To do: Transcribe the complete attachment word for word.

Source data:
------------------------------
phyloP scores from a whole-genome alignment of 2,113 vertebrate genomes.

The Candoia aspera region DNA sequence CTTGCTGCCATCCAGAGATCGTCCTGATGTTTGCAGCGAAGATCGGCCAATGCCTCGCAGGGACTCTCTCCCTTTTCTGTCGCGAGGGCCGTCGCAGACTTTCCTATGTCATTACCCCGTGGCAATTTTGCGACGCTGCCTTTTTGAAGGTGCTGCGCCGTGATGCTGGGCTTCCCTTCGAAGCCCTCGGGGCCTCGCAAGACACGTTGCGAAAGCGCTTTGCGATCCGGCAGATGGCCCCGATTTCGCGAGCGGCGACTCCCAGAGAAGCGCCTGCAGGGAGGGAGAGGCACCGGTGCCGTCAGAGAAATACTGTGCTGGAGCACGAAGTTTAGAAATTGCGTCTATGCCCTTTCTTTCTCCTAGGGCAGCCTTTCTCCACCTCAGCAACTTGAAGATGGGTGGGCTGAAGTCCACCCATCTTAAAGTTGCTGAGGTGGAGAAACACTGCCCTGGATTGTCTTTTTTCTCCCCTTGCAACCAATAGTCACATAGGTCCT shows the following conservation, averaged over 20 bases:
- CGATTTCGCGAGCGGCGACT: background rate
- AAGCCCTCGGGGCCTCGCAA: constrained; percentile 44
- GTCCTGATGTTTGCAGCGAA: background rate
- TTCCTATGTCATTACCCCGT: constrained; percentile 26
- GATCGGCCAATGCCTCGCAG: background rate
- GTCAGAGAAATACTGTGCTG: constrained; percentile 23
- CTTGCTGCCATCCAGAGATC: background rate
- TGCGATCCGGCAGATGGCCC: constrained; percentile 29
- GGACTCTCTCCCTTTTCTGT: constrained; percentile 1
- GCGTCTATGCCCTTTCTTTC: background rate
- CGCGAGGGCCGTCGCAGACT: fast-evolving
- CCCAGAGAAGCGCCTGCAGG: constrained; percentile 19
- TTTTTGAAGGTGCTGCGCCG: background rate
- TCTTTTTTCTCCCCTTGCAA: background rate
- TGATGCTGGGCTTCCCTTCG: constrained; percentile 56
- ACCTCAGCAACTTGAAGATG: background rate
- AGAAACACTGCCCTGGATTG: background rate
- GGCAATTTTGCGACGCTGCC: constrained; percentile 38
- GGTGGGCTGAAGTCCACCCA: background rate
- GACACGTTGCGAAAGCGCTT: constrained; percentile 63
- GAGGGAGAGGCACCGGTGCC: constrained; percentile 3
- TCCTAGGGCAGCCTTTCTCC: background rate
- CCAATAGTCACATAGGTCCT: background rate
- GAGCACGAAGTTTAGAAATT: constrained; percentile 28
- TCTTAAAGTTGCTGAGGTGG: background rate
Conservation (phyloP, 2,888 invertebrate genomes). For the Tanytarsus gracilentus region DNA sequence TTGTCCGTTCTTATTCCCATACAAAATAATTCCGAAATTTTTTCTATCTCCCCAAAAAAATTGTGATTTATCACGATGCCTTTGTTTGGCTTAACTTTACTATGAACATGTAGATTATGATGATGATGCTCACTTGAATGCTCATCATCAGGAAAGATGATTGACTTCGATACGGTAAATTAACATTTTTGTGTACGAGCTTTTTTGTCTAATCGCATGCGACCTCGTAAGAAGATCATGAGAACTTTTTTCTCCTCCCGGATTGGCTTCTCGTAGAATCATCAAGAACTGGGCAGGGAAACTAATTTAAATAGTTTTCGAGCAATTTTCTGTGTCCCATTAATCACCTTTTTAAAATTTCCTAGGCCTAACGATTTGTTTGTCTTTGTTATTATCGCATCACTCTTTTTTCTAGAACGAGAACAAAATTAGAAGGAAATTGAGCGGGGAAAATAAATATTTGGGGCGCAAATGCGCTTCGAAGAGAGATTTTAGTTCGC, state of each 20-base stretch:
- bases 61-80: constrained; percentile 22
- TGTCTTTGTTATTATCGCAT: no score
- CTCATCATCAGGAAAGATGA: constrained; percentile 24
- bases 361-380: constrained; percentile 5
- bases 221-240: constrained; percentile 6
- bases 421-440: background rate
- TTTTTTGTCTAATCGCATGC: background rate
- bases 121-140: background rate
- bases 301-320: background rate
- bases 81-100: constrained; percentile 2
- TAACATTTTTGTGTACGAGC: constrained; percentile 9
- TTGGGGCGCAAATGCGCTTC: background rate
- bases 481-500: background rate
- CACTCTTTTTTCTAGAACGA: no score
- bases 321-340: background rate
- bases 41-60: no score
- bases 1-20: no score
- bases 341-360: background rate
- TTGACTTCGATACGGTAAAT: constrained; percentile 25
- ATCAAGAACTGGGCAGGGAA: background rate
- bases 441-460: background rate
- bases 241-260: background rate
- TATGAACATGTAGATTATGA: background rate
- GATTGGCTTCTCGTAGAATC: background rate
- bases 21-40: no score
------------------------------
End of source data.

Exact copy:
phyloP scores from a whole-genome alignment of 2,113 vertebrate genomes.

The Candoia aspera region DNA sequence CTTGCTGCCATCCAGAGATCGTCCTGATGTTTGCAGCGAAGATCGGCCAATGCCTCGCAGGGACTCTCTCCCTTTTCTGTCGCGAGGGCCGTCGCAGACTTTCCTATGTCATTACCCCGTGGCAATTTTGCGACGCTGCCTTTTTGAAGGTGCTGCGCCGTGATGCTGGGCTTCCCTTCGAAGCCCTCGGGGCCTCGCAAGACACGTTGCGAAAGCGCTTTGCGATCCGGCAGATGGCCCCGATTTCGCGAGCGGCGACTCCCAGAGAAGCGCCTGCAGGGAGGGAGAGGCACCGGTGCCGTCAGAGAAATACTGTGCTGGAGCACGAAGTTTAGAAATTGCGTCTATGCCCTTTCTTTCTCCTAGGGCAGCCTTTCTCCACCTCAGCAACTTGAAGATGGGTGGGCTGAAGTCCACCCATCTTAAAGTTGCTGAGGTGGAGAAACACTGCCCTGGATTGTCTTTTTTCTCCCCTTGCAACCAATAGTCACATAGGTCCT shows the following conservation, averaged over 20 bases:
- CGATTTCGCGAGCGGCGACT: background rate
- AAGCCCTCGGGGCCTCGCAA: constrained; percentile 44
- GTCCTGATGTTTGCAGCGAA: background rate
- TTCCTATGTCATTACCCCGT: constrained; percentile 26
- GATCGGCCAATGCCTCGCAG: background rate
- GTCAGAGAAATACTGTGCTG: constrained; percentile 23
- CTTGCTGCCATCCAGAGATC: background rate
- TGCGATCCGGCAGATGGCCC: constrained; percentile 29
- GGACTCTCTCCCTTTTCTGT: constrained; percentile 1
- GCGTCTATGCCCTTTCTTTC: background rate
- CGCGAGGGCCGTCGCAGACT: fast-evolving
- CCCAGAGAAGCGCCTGCAGG: constrained; percentile 19
- TTTTTGAAGGTGCTGCGCCG: background rate
- TCTTTTTTCTCCCCTTGCAA: background rate
- TGATGCTGGGCTTCCCTTCG: constrained; percentile 56
- ACCTCAGCAACTTGAAGATG: background rate
- AGAAACACTGCCCTGGATTG: background rate
- GGCAATTTTGCGACGCTGCC: constrained; percentile 38
- GGTGGGCTGAAGTCCACCCA: background rate
- GACACGTTGCGAAAGCGCTT: constrained; percentile 63
- GAGGGAGAGGCACCGGTGCC: constrained; percentile 3
- TCCTAGGGCAGCCTTTCTCC: background rate
- CCAATAGTCACATAGGTCCT: background rate
- GAGCACGAAGTTTAGAAATT: constrained; percentile 28
- TCTTAAAGTTGCTGAGGTGG: background rate
Conservation (phyloP, 2,888 invertebrate genomes). For the Tanytarsus gracilentus region DNA sequence TTGTCCGTTCTTATTCCCATACAAAATAATTCCGAAATTTTTTCTATCTCCCCAAAAAAATTGTGATTTATCACGATGCCTTTGTTTGGCTTAACTTTACTATGAACATGTAGATTATGATGATGATGCTCACTTGAATGCTCATCATCAGGAAAGATGATTGACTTCGATACGGTAAATTAACATTTTTGTGTACGAGCTTTTTTGTCTAATCGCATGCGACCTCGTAAGAAGATCATGAGAACTTTTTTCTCCTCCCGGATTGGCTTCTCGTAGAATCATCAAGAACTGGGCAGGGAAACTAATTTAAATAGTTTTCGAGCAATTTTCTGTGTCCCATTAATCACCTTTTTAAAATTTCCTAGGCCTAACGATTTGTTTGTCTTTGTTATTATCGCATCACTCTTTTTTCTAGAACGAGAACAAAATTAGAAGGAAATTGAGCGGGGAAAATAAATATTTGGGGCGCAAATGCGCTTCGAAGAGAGATTTTAGTTCGC, state of each 20-base stretch:
- bases 61-80: constrained; percentile 22
- TGTCTTTGTTATTATCGCAT: no score
- CTCATCATCAGGAAAGATGA: constrained; percentile 24
- bases 361-380: constrained; percentile 5
- bases 221-240: constrained; percentile 6
- bases 421-440: background rate
- TTTTTTGTCTAATCGCATGC: background rate
- bases 121-140: background rate
- bases 301-320: background rate
- bases 81-100: constrained; percentile 2
- TAACATTTTTGTGTACGAGC: constrained; percentile 9
- TTGGGGCGCAAATGCGCTTC: background rate
- bases 481-500: background rate
- CACTCTTTTTTCTAGAACGA: no score
- bases 321-340: background rate
- bases 41-60: no score
- bases 1-20: no score
- bases 341-360: background rate
- TTGACTTCGATACGGTAAAT: constrained; percentile 25
- ATCAAGAACTGGGCAGGGAA: background rate
- bases 441-460: background rate
- bases 241-260: background rate
- TATGAACATGTAGATTATGA: background rate
- GATTGGCTTCTCGTAGAATC: background rate
- bases 21-40: no score